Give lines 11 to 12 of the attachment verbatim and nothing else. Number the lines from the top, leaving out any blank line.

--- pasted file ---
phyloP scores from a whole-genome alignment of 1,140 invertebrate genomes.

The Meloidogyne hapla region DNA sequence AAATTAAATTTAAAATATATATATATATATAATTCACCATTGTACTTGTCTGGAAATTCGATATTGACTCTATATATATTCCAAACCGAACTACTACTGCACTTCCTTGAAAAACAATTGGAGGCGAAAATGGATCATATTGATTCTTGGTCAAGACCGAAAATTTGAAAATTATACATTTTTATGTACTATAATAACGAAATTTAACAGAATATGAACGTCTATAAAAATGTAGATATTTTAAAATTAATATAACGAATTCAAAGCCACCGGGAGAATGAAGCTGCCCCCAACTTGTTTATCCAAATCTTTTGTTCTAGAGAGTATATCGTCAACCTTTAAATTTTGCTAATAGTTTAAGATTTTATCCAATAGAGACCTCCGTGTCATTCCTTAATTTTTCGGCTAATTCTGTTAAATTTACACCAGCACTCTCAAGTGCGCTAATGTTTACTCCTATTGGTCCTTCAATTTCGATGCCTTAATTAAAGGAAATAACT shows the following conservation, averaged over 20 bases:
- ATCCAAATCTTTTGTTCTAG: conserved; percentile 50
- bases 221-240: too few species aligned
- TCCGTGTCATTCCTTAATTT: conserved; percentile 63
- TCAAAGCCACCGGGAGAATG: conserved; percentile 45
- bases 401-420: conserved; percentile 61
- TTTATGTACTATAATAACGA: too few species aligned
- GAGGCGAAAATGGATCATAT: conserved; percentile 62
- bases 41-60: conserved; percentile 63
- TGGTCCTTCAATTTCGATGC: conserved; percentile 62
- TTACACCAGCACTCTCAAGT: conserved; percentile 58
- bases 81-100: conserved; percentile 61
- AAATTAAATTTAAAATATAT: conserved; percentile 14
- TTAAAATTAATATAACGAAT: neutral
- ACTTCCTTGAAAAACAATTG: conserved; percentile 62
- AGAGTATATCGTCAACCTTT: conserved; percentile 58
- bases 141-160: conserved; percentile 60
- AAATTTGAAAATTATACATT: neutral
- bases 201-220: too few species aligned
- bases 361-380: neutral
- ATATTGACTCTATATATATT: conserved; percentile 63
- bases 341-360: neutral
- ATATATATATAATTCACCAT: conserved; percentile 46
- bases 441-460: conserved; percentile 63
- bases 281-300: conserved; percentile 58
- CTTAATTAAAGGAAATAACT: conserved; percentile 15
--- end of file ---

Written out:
- TGGTCCTTCAATTTCGATGC: conserved; percentile 62
- TTACACCAGCACTCTCAAGT: conserved; percentile 58